One way that Doctors without Borders established trust with communities was by using ‘the cube’: a transparent containment unit with air-conditioning that allowed medical teams to treat Ebola patients without having to wear anonymising protective gear. These cubes also allowed for family visitations without risk of infection and for treatment with a reduction of uncertainty. People were no longer afraid of treatment centres; this technological innovation helped health workers obtain the trust of families and lead to over five hundred lives being saved in these cubes alone.
Doctors without Borders pride themselves on putting patients and communities first. Engaging with local people and existing health facilities in order to establish needs and promote working collectively in vital in an epidemic. Moreover, having the trust of local communities is essential to successfully defeating the current health crisis facing the DRC. By acknowledging and embracing the cultural traditions within the DRC those working for Doctors without Borders can learn local ways of life and limit disruption as much as possible. Doctors without Borders also builds infrastructure for clean water, sanitation and hygiene, working on strengthening existing health care facilities to give local communities the independence they need to sustain themselves.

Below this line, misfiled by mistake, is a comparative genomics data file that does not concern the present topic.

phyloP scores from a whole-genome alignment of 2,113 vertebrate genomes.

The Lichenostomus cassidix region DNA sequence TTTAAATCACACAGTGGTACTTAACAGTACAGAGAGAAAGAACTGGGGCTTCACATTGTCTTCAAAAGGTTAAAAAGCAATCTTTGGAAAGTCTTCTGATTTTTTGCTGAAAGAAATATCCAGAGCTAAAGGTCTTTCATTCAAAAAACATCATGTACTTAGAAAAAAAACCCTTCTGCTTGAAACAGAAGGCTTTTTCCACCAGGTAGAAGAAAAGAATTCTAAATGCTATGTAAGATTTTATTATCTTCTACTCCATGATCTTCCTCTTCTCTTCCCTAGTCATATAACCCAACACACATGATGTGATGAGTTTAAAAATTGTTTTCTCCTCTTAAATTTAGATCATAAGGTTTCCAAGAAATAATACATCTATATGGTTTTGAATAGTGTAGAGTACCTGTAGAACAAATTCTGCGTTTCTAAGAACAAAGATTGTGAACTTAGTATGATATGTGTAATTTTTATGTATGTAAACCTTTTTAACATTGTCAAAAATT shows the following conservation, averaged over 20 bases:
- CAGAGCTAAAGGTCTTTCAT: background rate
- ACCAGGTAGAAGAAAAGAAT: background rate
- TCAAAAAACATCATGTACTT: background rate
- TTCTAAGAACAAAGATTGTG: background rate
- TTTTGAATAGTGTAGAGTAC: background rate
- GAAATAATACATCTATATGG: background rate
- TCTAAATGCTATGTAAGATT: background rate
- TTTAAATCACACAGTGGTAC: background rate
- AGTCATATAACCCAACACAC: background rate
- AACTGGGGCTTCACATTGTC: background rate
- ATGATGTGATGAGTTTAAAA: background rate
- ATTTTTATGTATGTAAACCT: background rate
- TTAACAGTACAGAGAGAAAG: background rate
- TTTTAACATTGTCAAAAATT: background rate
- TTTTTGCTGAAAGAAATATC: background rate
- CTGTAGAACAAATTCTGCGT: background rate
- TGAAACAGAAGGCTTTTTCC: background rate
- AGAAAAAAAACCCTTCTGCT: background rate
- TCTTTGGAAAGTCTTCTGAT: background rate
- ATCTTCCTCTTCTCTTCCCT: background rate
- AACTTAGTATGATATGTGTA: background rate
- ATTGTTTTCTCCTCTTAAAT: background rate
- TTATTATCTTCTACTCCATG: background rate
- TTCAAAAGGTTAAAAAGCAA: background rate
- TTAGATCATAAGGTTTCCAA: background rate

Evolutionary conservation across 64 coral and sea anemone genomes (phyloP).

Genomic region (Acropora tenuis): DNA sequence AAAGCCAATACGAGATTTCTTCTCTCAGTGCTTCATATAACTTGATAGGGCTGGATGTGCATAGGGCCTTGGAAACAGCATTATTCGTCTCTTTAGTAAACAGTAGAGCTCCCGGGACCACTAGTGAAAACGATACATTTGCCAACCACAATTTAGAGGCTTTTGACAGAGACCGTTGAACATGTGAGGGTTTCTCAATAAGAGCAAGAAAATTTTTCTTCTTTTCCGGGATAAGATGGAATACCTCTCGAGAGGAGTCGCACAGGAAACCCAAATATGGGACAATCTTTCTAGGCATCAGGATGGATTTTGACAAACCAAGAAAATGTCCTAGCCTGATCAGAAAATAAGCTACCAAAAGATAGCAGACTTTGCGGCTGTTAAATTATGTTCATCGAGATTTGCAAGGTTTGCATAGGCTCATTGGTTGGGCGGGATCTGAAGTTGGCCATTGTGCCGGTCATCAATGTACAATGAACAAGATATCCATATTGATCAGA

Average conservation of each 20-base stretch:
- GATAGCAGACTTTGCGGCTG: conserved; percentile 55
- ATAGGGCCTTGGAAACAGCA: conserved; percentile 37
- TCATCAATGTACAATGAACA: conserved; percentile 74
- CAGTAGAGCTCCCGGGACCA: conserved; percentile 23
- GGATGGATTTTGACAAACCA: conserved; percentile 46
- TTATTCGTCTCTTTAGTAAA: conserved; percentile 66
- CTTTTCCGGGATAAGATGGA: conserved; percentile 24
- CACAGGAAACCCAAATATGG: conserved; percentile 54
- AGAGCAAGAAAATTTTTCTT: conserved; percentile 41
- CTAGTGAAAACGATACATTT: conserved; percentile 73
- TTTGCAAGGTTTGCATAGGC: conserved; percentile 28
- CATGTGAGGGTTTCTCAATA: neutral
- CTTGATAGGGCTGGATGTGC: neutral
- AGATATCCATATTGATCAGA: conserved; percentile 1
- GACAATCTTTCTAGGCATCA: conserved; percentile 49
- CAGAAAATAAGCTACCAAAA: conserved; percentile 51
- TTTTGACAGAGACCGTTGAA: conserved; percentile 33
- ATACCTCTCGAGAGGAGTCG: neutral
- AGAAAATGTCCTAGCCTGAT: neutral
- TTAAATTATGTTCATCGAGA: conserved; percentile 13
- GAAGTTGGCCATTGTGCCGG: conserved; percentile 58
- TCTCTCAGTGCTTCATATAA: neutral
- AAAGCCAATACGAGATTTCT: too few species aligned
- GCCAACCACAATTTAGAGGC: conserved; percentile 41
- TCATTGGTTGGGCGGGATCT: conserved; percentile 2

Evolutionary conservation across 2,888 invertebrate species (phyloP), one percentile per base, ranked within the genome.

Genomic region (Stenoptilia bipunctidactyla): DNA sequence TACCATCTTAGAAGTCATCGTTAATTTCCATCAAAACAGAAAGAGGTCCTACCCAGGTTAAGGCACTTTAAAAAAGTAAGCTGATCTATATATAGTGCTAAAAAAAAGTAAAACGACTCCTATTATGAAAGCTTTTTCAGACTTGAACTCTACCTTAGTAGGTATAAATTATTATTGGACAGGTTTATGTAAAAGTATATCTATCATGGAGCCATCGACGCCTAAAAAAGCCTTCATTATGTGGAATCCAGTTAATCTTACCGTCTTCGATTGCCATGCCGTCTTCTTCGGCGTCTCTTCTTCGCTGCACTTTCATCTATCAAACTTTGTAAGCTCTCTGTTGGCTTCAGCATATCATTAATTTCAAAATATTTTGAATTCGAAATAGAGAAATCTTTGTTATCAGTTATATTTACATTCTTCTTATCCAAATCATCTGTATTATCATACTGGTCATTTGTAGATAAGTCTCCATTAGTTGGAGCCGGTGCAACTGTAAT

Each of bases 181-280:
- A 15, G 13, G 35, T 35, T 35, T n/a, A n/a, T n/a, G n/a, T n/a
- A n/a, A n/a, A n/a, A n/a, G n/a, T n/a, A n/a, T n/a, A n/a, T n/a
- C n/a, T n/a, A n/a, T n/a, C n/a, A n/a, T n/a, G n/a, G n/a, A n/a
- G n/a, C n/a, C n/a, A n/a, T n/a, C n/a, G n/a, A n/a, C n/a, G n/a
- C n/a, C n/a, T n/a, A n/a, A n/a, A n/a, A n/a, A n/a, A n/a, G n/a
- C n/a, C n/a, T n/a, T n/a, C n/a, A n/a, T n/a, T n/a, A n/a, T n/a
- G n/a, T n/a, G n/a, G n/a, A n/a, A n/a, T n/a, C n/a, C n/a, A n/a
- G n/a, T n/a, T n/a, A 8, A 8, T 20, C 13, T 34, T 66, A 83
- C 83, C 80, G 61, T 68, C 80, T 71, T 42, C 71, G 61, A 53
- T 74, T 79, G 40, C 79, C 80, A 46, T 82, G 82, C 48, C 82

The Ebola outbreak has further damaged the DRC’s already delicate health care system and phasing out the Doctors without Borders Ebola intervention is going to have far reaching implications. It is important that the local communities remain vigilant and aware that the outbreak is by no means over. Discussions regarding the DRC’s need for humanitarian aid in the future should begin now, considering the many other urgent health requirements of the population.
Overall, the use of humanitarian organisations to control health in developing countries can be blighted by the use of superficial solutions rather than addressing the underlying causes. Using the DRC as an example, it is only a short term solution to treat those with ebola rather than educate the local community of why and how the disease prevails or to build water tanks for poorer communities, rather than long term solutions such as tackling the power imbalance of why there was no access in the first place. Doctors without Borders are an example of where an NGO takes into consideration the larger implications of their actions by including raising community awareness regarding current issues (such as how to prevent them and where to seek help) in their aid plan. Therefore, by taking a holistic approach to aid it is possible to equip the developing nation with a strong foundation to facilitate their own growth in the future without having to rely on foreign aid.